The term ‘chaos’ is used in reference to unstable, aperiodic motion in dynamical systems and also to the state of a system which exhibits such motion. Almost any nonequilibrium open system will, when some bifurcation parameter characterizing the system is made sufficiently large, display chaotic behavior. It can be said that chaos is Nature’s universal dynamical form. Chaos is characterized by the coexistence of an infinite number of unstable periodic orbits that determine the form and structure of the chaotic behavior exhibited by any given system. In this chapter we consider the problem of identifying the descriptive signature of such a set of orbits, and we establish the point of view from which we will elucidate the nature of chaos.
KeywordsPeriodic Orbit Invariant Manifold Unstable Manifold Chaotic Attractor Fluid Particle
Unable to display preview. Download preview PDF.
- Baker, G.L., Gollub, J.P. (1990) Chaotic Dynamics, An Introduction. Cambridge University Press, New YorkGoogle Scholar
- Berge, P., Pomeau, Y., Vidal, C. (1984) Order Within Chaos. Hermann, Paris Eckmann, J.-P., Ruelle, D. (1985) Ergodic theory of chaos and strange attractors. Rev. Mod. Phys. 57, 617–656Google Scholar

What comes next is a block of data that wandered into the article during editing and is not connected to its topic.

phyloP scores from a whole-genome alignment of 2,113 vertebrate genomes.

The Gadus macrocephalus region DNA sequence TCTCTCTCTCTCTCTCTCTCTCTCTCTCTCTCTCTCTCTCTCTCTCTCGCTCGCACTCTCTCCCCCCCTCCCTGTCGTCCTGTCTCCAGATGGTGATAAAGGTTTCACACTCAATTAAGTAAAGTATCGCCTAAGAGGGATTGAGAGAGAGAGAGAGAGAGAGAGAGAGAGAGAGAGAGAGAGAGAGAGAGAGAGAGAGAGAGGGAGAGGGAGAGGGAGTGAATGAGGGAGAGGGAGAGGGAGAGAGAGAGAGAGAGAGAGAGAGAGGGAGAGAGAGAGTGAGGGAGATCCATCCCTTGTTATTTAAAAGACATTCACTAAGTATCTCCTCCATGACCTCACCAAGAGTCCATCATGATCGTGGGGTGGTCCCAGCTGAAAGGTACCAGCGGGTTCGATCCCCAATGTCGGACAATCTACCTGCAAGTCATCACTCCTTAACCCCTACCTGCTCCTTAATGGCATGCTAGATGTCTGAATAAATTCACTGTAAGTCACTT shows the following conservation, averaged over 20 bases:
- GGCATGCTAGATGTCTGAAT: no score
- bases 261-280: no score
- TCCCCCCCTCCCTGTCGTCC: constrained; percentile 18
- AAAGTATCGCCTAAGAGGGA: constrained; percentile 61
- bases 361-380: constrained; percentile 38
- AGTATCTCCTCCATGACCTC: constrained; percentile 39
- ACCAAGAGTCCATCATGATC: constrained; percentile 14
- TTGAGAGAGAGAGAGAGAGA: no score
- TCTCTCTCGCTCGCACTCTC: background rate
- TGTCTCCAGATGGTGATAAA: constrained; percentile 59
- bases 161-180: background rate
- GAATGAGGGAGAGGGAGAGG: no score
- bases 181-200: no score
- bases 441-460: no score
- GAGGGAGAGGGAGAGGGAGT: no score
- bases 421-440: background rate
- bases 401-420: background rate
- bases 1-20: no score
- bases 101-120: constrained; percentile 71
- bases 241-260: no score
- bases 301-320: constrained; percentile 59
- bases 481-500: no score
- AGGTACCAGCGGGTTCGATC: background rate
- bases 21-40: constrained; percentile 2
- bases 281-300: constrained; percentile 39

- Guckenheimer, J., Holmes, P. (1986) Nonlinear Oscillations, Dynamical Systems, and Bifurcations and Vector Fields, 2nd edn. Springer, Berlin, HeidelbergGoogle Scholar
- Ottino, J.M. (1989) The kinematics of mixing: stretching, chaos and trans¬port. Cambridge University Press, New YorkGoogle Scholar
- Rasband, S.N. (1990) Chaotic Dynamics of Nonlinear Systems. Wiley, New YorkGoogle Scholar
- Sinai, Y.G. (1981) Randomness in non-random systems. Nature No. 3, 72–80Google Scholar
- Takahashi, Y.,(1980) Chaos, periodic points and entropy. Butsuri 35,149–161 (Japanese)Google Scholar
- Wiggins, S. (1992) Chaotic transport in dynamical systems. Springer, Berlin, HeidelbergGoogle Scholar